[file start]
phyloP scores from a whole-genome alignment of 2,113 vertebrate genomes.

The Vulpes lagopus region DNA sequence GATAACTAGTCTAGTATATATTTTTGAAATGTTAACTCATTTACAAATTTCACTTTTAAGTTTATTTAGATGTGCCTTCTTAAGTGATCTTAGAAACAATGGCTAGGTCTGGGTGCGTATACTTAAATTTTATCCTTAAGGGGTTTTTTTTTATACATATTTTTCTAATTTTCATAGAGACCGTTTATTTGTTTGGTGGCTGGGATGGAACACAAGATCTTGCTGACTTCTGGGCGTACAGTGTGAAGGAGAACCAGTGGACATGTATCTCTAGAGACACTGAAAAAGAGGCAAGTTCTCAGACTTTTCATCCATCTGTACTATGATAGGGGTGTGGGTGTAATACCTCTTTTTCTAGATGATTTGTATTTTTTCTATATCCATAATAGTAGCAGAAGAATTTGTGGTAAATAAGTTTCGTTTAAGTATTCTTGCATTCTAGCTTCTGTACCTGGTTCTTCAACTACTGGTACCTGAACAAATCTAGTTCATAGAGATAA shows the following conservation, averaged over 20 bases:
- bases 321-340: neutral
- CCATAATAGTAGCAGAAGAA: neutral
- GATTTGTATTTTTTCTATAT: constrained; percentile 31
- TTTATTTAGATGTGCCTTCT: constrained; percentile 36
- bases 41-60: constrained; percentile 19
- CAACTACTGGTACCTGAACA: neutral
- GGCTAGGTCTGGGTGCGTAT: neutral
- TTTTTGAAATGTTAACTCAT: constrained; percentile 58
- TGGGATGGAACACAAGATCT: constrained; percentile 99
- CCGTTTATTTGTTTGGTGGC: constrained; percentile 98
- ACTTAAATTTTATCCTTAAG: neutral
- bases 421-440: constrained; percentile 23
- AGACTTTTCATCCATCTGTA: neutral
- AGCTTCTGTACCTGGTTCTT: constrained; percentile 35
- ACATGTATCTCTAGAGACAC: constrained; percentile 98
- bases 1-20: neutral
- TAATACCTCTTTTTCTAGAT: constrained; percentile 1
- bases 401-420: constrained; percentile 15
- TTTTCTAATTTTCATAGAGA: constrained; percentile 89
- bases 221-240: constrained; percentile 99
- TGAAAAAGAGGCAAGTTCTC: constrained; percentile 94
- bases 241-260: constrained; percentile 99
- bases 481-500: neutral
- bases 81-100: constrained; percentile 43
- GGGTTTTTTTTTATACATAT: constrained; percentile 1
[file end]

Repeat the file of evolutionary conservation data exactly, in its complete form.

phyloP scores from a whole-genome alignment of 2,113 vertebrate genomes.

The Vulpes lagopus region DNA sequence GATAACTAGTCTAGTATATATTTTTGAAATGTTAACTCATTTACAAATTTCACTTTTAAGTTTATTTAGATGTGCCTTCTTAAGTGATCTTAGAAACAATGGCTAGGTCTGGGTGCGTATACTTAAATTTTATCCTTAAGGGGTTTTTTTTTATACATATTTTTCTAATTTTCATAGAGACCGTTTATTTGTTTGGTGGCTGGGATGGAACACAAGATCTTGCTGACTTCTGGGCGTACAGTGTGAAGGAGAACCAGTGGACATGTATCTCTAGAGACACTGAAAAAGAGGCAAGTTCTCAGACTTTTCATCCATCTGTACTATGATAGGGGTGTGGGTGTAATACCTCTTTTTCTAGATGATTTGTATTTTTTCTATATCCATAATAGTAGCAGAAGAATTTGTGGTAAATAAGTTTCGTTTAAGTATTCTTGCATTCTAGCTTCTGTACCTGGTTCTTCAACTACTGGTACCTGAACAAATCTAGTTCATAGAGATAA shows the following conservation, averaged over 20 bases:
- bases 321-340: neutral
- CCATAATAGTAGCAGAAGAA: neutral
- GATTTGTATTTTTTCTATAT: constrained; percentile 31
- TTTATTTAGATGTGCCTTCT: constrained; percentile 36
- bases 41-60: constrained; percentile 19
- CAACTACTGGTACCTGAACA: neutral
- GGCTAGGTCTGGGTGCGTAT: neutral
- TTTTTGAAATGTTAACTCAT: constrained; percentile 58
- TGGGATGGAACACAAGATCT: constrained; percentile 99
- CCGTTTATTTGTTTGGTGGC: constrained; percentile 98
- ACTTAAATTTTATCCTTAAG: neutral
- bases 421-440: constrained; percentile 23
- AGACTTTTCATCCATCTGTA: neutral
- AGCTTCTGTACCTGGTTCTT: constrained; percentile 35
- ACATGTATCTCTAGAGACAC: constrained; percentile 98
- bases 1-20: neutral
- TAATACCTCTTTTTCTAGAT: constrained; percentile 1
- bases 401-420: constrained; percentile 15
- TTTTCTAATTTTCATAGAGA: constrained; percentile 89
- bases 221-240: constrained; percentile 99
- TGAAAAAGAGGCAAGTTCTC: constrained; percentile 94
- bases 241-260: constrained; percentile 99
- bases 481-500: neutral
- bases 81-100: constrained; percentile 43
- GGGTTTTTTTTTATACATAT: constrained; percentile 1